EU-funded researchers have developed a new form of network-based, machine-machine communication called ‘Triple Space’ that will fuel Web services, semantic Web and tuple space technologies. The TRIPCOM (‘Triple space communication’) project was funded under the ‘Information Society Technologies’ Thematic area of the EU’s Sixth Framework Programme (FP6) to the tune of EUR 3.65 million.
Existing Web service technology is based on the message exchange paradigm that is used for e-mail communication – one that has no real connection to the Web. This is where TRIPCOM stepped in: the TRIPCOM partners developed Web-enabled Web services, effectively providing communication via the continued publication of information. In short, computers can publish and read information just as people create and browse Web pages.
This innovation will make Web services faster, more efficient and more secure. Applications can also be distributed to various sectors including e-commerce and healthcare.
‘Despite their name, Web services today aren’t very ‘Webby’,’ explained Dr Elena Simperl of the Semantic Technology Institute (STI) at the University of Innsbruck in Austria, which coordinated the project. ‘The way they communicate is more like e-mail in which messages are sent and received between machines rather than true asynchronous Web communication in which information is published and becomes persistently available to be read at any time.’
The technology implemented by TRIPCOM is going to make the World Wide Web for machines a reality, according to the project partners.
‘When we started our research in 2004 and 2005, it wasn’t a very popular idea. But we have seen that the world has evolved in our direction as more and more software services have been put on the Web and cloud computing has become the talk of the moment with companies, such as Google and Amazon, releasing cloud computing products and services,’ Dr Simperl pointed out.
While Triple Space is similar in concept to cloud computing, where computational resources are distributed and provided as a service over the Internet, it handles data that machines can use easily.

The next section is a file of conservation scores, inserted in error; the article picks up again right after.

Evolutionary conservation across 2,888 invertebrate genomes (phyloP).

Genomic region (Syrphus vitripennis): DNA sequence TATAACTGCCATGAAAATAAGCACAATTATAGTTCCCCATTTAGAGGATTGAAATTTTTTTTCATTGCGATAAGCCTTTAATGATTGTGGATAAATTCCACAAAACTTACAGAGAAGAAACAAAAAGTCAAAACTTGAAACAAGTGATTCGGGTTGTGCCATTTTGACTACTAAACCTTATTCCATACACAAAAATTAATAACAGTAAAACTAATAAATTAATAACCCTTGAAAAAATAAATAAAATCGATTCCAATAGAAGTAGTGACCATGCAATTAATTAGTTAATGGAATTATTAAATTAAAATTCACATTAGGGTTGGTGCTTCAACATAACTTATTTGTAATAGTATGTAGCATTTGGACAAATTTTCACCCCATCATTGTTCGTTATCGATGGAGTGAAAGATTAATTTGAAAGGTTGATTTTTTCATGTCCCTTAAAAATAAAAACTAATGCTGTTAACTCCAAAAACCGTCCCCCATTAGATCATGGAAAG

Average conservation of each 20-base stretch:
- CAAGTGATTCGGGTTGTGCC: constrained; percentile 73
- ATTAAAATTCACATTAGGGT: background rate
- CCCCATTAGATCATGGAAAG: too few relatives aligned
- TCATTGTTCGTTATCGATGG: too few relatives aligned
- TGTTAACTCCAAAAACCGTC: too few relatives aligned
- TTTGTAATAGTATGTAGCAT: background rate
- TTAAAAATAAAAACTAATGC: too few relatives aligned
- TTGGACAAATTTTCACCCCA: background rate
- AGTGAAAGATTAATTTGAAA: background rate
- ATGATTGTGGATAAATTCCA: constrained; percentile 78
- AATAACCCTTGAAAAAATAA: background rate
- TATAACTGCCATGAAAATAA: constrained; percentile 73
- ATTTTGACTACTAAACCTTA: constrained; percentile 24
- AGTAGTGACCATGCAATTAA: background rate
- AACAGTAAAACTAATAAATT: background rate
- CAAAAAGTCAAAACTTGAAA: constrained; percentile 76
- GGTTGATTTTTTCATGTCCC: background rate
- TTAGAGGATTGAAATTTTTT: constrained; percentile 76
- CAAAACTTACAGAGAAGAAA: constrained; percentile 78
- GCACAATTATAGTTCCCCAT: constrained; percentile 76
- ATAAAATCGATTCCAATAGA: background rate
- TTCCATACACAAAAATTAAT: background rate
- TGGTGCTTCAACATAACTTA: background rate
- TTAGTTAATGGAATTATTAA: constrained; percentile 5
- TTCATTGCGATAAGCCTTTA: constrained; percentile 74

The project partners used the resource description framework (RDF) format to build knowledge statements. The RDF is a set of rules (a sort of language) for creating descriptions of information.
According to the researchers, information is then published in tuple spaces, which are shared virtual data spaces designed for concurrent access by multiple processes and applications. The data units are commonly referred to as ‘tuples’, a computing and mathematical unit referring to a finite sequence of objects.
‘Triple Space is the same paradigm as the Web where information in published, stored and read persistently, but instead of being used by humans it is used by machines,’ Dr Simperl said. ‘It is a bit like the directory structure in your PC, albeit with files and folders that overlap. Within that directory, each virtual container of data can be given different levels of security depending on the user requirements.’
The partners said they have a version of the TRIPCOM kernel that can be evaluated through Amazon Web Services. The team is also participating in the SOA4ALL (‘Service oriented architectures for all’) project, funded under the ‘Service and Software Architectures, Infrastructures and Engineering’ Research area of the EU’s Seventh Framework Programme (FP7). Funding for the project, which targets the creation of a comprehensive framework for the integration of complementary and evolutionary technical advances into a coherent and domain-independent service delivery platform, stands at EUR 9.47 million.
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Category: Project results
Data Source Provider: ICT Results
Document Reference: Based on information from ICT Results
Subject Index: Coordination, Cooperation; Information and communication technology applications ; Information Processing, Information Systems; Innovation, Technology Transfer; Network technologies ; Scientific Research; Telecommunications